By: Jocelyn Knorr
The evening was a rainy one; the race had been red-flagged for so long that the sun was starting to go down. The grandstands were only sparsely populated, cold or hunger beating out excitement. And, unbeknownst to him, Max Verstappen had just won the Suzuka Grand Prix.
So, how did this happen, anyways?
Let’s back it up a bit. Suzuka is a racetrack in Japan, carrying the name of the city it was built in. It’s known for it’s figure-eight track and calm atmosphere—Japanese fans tend to be calm and polite. To illustrate my point, there were no orange flares with the usual Verstappen crowd in sight last week. Plenty of fun hats, though! Notable examples include rear wings, onboard cameras, and one miniature AlphaTauri—with working wheels! Thirteen World Driver’s Championships have now been decided there, including Sunday’s.
This track in particular is a very special place for Max Verstappen; the Dutchman made his F1 debut there, as a Practice 1 driver for what is now AlphaTauri. That made him the youngest driver ever in F1, at 17 years and 3 days. He will hold that record for the rest of F1’s history—the FiA, the international authority for most motorsport, no longer hands out Super Licenses to those under 18.
Verstappen has since experienced a meteoric rise; the 25-year-old is now under contract with Red Bull Racing until 2028. He won his first championship in 2021, after a long, brutal fight with Mercedes driver, and 7-time WDC, Lewis Hamilton, and now has 33 race wins under his belt. 13 of those are from this season alone; he’s won more races in 2022 than anyone else put together.
Sunday’s race had only gone two laps before being stopped due to heavy weather. This is fairly standard—a race was even called off entirely in 2020 due to inclement conditions that could have put the drivers at risk of death—even if Japan does have a tendency towards caution when it comes to suspensions and delays.
It took two hours to get the cars back out on track. As the FiA has imposed a three-hour event limit on racing events, the remaining 18 drivers—Albon’s radiator failed on lap 1 and Sainz spun into the barriers on lap 2—only had 42 minutes to the checkered flag. Verstappen qualified second, after Charles Leclerc, but managed to pull ahead before the red flag.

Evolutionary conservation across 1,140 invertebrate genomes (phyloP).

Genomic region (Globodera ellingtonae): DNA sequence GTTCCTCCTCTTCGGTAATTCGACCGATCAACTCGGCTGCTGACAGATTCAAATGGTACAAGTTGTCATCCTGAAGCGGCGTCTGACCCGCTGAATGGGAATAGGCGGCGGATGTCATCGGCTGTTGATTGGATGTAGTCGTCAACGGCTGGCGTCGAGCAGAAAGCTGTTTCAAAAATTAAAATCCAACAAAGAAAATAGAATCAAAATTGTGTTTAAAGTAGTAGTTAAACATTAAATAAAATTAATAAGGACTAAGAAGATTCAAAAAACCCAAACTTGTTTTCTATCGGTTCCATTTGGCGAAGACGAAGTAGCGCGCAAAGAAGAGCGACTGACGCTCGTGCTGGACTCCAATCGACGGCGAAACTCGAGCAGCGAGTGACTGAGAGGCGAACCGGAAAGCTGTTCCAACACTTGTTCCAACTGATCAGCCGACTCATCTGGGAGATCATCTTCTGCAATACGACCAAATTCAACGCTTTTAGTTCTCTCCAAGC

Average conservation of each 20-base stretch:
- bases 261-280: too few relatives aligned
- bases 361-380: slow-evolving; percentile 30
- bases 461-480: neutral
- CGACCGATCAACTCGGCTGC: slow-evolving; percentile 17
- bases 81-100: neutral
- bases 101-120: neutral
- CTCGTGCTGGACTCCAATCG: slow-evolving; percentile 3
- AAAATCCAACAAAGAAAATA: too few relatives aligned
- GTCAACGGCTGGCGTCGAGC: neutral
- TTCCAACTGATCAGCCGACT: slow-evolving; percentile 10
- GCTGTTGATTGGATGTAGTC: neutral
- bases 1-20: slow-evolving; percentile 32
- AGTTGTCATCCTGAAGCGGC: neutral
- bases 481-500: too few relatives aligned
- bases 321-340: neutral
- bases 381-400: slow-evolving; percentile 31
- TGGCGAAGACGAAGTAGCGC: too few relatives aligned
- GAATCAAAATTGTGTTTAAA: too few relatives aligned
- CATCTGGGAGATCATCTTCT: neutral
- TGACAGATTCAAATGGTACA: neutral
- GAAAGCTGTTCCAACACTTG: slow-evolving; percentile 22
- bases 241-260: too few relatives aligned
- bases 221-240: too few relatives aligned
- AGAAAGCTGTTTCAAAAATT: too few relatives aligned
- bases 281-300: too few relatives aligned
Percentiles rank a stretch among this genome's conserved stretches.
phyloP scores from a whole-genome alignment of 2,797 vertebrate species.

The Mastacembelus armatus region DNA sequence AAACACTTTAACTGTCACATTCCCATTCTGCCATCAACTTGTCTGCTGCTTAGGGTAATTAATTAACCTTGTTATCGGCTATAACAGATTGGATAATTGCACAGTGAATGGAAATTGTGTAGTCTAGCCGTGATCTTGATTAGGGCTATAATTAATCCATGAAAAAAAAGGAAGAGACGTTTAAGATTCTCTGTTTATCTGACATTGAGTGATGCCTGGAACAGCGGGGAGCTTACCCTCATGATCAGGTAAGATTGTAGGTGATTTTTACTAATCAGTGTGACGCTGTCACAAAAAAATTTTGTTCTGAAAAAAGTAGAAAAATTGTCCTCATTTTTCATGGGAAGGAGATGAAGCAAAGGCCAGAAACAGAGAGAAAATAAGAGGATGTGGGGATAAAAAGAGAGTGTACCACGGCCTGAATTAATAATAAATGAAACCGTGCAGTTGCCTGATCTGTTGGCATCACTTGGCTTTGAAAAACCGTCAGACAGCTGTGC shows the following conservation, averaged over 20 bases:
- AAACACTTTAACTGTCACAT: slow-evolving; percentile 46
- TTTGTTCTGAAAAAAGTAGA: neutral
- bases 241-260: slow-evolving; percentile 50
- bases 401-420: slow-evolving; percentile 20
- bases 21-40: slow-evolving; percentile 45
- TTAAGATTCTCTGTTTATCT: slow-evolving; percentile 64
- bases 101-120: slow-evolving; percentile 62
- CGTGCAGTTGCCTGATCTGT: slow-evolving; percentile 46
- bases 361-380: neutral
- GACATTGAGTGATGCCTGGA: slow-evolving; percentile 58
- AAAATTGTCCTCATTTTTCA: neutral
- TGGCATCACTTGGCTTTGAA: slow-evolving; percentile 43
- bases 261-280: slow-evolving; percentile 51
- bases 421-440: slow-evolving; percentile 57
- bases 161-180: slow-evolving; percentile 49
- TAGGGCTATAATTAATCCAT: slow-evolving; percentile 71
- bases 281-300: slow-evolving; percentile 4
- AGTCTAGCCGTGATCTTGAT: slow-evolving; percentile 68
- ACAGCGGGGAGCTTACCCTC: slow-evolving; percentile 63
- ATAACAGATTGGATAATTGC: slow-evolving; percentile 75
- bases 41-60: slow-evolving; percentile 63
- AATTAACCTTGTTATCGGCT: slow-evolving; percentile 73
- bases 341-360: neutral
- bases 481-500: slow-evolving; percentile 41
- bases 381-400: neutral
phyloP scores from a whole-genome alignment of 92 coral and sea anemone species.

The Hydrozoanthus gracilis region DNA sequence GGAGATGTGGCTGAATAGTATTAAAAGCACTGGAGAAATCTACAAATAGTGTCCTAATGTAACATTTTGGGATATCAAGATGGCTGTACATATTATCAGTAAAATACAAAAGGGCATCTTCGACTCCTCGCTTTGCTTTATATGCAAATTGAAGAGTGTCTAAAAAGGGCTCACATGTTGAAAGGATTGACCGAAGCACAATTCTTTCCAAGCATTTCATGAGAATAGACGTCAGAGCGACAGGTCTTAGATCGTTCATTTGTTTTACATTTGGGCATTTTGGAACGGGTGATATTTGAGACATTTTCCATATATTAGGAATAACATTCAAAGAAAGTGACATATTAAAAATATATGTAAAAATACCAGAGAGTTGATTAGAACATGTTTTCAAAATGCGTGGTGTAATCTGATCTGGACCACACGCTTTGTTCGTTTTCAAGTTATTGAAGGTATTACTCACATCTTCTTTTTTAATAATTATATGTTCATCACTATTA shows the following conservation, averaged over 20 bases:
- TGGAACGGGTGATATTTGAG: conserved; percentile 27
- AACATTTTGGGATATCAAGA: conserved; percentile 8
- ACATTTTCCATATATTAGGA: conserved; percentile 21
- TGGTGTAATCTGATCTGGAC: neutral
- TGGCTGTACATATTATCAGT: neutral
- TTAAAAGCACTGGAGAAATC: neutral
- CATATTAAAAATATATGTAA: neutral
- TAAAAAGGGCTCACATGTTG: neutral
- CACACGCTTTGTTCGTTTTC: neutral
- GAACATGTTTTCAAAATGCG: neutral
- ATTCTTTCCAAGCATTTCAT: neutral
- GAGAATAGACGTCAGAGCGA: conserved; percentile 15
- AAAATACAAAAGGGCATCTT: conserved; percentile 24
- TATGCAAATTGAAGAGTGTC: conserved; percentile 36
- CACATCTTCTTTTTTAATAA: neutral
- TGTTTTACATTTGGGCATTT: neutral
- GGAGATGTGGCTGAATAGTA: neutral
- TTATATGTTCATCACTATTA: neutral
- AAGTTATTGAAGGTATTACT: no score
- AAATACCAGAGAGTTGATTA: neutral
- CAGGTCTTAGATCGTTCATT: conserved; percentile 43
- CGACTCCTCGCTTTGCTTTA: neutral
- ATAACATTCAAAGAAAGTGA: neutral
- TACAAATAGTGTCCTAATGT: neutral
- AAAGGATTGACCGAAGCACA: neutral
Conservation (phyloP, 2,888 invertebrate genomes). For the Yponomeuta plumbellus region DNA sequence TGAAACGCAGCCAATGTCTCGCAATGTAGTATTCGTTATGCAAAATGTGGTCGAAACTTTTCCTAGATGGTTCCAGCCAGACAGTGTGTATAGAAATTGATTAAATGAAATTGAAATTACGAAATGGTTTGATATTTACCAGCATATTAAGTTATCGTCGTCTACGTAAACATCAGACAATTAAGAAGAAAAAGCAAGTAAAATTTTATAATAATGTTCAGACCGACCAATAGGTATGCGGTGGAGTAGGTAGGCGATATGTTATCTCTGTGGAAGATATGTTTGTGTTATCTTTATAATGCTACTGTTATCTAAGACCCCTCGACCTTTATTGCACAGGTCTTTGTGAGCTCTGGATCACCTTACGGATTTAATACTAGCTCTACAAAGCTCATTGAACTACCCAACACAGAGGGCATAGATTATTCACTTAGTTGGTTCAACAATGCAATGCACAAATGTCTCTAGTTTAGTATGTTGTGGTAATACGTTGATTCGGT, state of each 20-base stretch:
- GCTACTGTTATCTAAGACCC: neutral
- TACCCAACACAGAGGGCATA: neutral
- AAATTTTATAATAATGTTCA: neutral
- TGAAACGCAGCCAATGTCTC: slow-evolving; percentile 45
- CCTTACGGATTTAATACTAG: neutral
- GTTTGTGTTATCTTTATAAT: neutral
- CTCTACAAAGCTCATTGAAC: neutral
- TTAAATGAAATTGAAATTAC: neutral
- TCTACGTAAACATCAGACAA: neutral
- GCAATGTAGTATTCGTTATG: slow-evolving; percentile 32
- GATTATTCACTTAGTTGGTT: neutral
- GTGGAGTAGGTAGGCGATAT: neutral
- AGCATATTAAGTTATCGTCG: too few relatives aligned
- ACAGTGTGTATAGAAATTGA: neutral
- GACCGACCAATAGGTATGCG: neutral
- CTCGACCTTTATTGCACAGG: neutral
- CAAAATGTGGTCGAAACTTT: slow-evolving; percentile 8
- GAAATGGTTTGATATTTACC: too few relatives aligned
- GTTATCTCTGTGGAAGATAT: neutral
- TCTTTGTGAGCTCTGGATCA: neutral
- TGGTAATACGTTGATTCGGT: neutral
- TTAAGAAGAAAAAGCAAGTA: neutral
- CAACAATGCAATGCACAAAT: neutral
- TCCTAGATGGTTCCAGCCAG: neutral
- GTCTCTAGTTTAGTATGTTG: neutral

Because of the rain, race control implemented a rolling start behind the safety car so that the drivers could get used to the conditions. When the safety car left, Verstappen pulled ahead again, and remained there for the rest of the race.
So, how did Verstappen end up winning the Championship without his knowledge?
Well, let’s refocus. After the 2021 Belgium Grand Prix was canceled due to inclement weather, the FiA installed a points system for shortened Grands Prix, rather than awarding full points as was done on that occasion. If less than 25% of the race is completed, 6 points are awarded to the winner, 4 to the person in second place, and 3 to the person in third; if over 25%, but less that 50%, is completed, the points awarded are 13-10-8, and if 50%-75% is completed, the points awarded are 19-14-12. Anything over 75%, points are awarded as usual.
As the race progressed, it was looking more and more like we would end with slightly under 75% of the race completed—with 19 points earned, Verstappen would win the Grand Prix but not the championship. Then, Charles Leclerc, who had been fighting with Checo Perez, overtook the Red Bull driver off-track on the last lap. A five-second time penalty and demotion was handed out to Leclerc post race. This 5-second penalty pushed us over the 75% mark, allowing full points to be awarded.
Verstappen finished the race in first, but was under the impression that he still needed one more point to win the championship. He remained that way through post-race interviews, only to find out in the cool down room, via a door labeled “Reserved for World Champion.”
So, what does this mean for the season going forward? The next race is in Austin, on the 22nd, and though the Championship is decided, there’s more fun to be had. For example, what of the Constructors? Red Bull Racing hasn’t won the Constructors since 2013, narrowly missing out on it in 2021. There’s also the second place to be decided, Leclerc and Perez separated by only one point, not to mention Alpine and McLaren’s race for top of the midfield.
So, a very warm congratulations to Max Verstappen on his 2nd WDC, and don’t stop watching the season yet! The very best is still to come.
UPDATE: Since the writing of this article, the Austin race has been decided. Max won again, and Red Bull won the Constructors. Second place is still up in the air, making the next race, in Mexico City, important to those still in the hunt.